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make mine a double

The government needs to rethink its approach to whiskey (and not the stuff in the Dáil bar)

The Oireachtas Agriculture Committee has been told that the high level of excise duty on spirits is putting the livelihoods of 12,000 families and a €1bn injection into the Irish economy at risk.

THE GOVERNMENT NEEDS to rethink its approach to whiskey if the sector is to continue to grow at a rapid pace.

That’s what the Oireachtas Committee on Agriculture was told this afternoon by farmers, distillers and representatives from the Drinks Industry Group of Ireland (DIGI).

The committee heard that the excise duty on whiskey – which is the third-highest spirits excise in the EU – is stunting growth in the sector, putting jobs at risk and hurting tourism.

Peter O’Brien, Chairman of DIGI and Diageo’s European Corporate Relations Director, said that the current excise tax is one the industry “simply cannot afford”.

Excise Duty and VAT makes up 66% of the cost of a bottle of whiskey.

“It is a tax on jobs, tourism and the hard pressed Irish consumer. The drinks industry is on the cusp of a period of growth and drinks related tourism is booming,” O’Brien stated.

“The right policy choices by government can ensure that this growth potential is realised over the coming years,” he added .

The sector will bring in €1bn to the Irish economy in the next decade and is set to double its exports by 2020 and again by 2030.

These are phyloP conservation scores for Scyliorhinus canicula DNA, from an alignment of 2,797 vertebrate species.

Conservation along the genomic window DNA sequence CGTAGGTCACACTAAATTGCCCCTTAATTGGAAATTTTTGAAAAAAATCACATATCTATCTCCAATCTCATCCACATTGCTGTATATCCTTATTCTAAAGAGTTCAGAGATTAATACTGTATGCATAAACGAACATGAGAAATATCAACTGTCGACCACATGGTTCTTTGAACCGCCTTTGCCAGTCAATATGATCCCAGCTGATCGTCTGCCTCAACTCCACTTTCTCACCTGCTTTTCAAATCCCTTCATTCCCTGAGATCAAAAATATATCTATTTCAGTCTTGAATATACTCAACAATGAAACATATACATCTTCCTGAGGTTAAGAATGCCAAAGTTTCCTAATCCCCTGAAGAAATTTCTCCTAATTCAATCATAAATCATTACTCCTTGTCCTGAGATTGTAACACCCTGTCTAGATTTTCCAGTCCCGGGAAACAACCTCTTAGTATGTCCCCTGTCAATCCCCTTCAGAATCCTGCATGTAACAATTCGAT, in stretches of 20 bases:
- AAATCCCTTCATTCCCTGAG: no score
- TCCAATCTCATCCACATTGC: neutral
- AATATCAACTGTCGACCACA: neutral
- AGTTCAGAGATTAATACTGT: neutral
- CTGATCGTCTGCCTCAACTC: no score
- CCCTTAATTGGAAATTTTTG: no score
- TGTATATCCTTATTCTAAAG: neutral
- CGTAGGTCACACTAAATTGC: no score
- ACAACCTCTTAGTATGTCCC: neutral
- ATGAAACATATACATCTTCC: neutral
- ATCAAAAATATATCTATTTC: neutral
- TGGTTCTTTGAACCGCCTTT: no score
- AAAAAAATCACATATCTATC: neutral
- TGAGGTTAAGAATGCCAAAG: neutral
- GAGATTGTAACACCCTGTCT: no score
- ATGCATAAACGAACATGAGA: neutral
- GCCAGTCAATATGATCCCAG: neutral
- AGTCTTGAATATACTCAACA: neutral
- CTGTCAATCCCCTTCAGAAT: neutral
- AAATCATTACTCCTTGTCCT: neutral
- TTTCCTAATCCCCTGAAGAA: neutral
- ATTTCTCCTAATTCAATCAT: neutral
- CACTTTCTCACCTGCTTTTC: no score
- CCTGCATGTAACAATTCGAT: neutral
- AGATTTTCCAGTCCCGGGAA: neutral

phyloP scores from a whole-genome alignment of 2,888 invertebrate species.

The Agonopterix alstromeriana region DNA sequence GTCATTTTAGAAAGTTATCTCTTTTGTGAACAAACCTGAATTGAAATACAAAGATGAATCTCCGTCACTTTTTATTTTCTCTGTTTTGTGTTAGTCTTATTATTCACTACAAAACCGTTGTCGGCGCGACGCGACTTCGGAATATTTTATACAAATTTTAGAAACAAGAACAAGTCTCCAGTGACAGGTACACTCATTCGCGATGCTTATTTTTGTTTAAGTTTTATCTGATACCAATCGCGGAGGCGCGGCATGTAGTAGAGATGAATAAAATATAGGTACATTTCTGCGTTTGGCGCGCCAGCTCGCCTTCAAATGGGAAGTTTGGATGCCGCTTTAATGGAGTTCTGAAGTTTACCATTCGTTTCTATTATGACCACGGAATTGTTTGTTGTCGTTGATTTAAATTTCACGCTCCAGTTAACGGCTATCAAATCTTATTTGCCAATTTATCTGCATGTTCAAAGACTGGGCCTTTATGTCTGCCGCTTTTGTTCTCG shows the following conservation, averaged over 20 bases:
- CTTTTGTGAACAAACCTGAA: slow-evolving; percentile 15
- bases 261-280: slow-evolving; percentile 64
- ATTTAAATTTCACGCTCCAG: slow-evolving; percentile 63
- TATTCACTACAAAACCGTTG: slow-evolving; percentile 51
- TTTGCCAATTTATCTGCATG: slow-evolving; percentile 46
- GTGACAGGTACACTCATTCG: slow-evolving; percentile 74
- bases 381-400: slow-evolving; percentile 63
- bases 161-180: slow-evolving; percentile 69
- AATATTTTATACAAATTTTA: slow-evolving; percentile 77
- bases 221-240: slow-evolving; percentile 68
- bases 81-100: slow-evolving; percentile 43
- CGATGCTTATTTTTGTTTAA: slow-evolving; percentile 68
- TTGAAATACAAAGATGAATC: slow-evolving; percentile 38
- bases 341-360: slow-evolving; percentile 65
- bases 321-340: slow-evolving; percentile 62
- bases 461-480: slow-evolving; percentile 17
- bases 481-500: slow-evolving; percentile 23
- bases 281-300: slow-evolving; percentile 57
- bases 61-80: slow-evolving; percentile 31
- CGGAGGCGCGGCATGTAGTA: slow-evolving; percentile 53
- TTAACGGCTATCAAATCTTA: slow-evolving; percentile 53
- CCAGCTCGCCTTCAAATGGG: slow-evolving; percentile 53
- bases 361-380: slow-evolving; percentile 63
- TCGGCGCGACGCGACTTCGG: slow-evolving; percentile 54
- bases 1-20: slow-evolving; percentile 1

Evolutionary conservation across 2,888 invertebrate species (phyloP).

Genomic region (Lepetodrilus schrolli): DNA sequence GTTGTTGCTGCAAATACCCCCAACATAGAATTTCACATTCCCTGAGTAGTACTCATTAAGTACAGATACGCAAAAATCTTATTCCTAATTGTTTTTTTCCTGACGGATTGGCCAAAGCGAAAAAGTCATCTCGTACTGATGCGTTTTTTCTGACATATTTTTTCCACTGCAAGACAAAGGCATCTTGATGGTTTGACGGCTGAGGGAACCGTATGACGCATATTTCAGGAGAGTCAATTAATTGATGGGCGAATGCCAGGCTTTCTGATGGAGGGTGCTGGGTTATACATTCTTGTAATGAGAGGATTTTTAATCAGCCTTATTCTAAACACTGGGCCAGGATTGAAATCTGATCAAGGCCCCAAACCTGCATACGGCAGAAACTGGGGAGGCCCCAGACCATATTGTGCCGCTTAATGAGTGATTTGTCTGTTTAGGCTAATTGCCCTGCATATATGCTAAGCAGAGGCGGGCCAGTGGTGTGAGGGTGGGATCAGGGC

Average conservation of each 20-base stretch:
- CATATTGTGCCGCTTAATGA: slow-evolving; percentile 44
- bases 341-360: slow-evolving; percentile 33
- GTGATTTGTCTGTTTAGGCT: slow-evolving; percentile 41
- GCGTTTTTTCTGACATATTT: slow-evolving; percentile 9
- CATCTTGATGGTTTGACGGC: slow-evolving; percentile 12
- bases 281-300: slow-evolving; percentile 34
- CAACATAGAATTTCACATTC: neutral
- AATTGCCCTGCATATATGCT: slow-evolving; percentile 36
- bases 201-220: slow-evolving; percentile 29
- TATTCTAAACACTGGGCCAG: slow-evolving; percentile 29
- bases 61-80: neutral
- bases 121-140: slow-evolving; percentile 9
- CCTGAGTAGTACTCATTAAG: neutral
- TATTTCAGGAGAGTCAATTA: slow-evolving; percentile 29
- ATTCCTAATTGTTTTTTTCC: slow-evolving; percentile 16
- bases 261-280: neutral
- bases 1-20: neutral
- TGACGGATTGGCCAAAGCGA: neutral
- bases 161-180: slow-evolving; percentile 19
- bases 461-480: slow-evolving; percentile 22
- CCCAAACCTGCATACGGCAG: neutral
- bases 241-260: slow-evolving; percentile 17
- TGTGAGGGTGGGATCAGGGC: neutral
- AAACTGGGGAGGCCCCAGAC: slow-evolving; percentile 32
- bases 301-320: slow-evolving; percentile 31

Last year 6.2 million 9-litre cases were exported worldwide, this figure is predicted to jump to 24 million cases by 2030.

Some 90% of spirits produced here are exported to over 120 markets around the world.

About 12,000 families in Ireland are supported by the industry which provides demand for 300 million litres of milk, 200,000 tonnes of barley and 50,000 apples each year.

Barley farming

Willie Masterson, who has been farming in Bunclody, Co Wexford for 25 years, told the committee that over 35,000 tonnes of malting barley was sold to the Drinks Industry by farmers in Wexford last year – with 500 tonnes coming from his own farm.

“The increase in the global demand will mean a fourfold increase in demand for the ingredients that go into producing whiskey – like the malting barley that comes from our farm. This would provide much needed security for farms like ours,” Masterson said.


Marie Byrne is currently setting up the Dublin Whiskey Company distillery in the Liberties. It’s one of 15 new distilleries being developed across the country.

Irish whiskey is on its way back … The growth in this sector is of obvious relevance to this committee given that malting barley is the central ingredient.

To reach its full potential the industry needs a holistic approach that supports small companies like mine in the period before we start producing.

“We need a robust home market before we can scale to export the product. At the moment government policy is simply not allowing this to be a realistic option,” Byrne said.

Read: Whiskey’s going to be bringing a lot of dosh to Ireland over the next 10 years…

Read: €5m distillery planned for Dublin church

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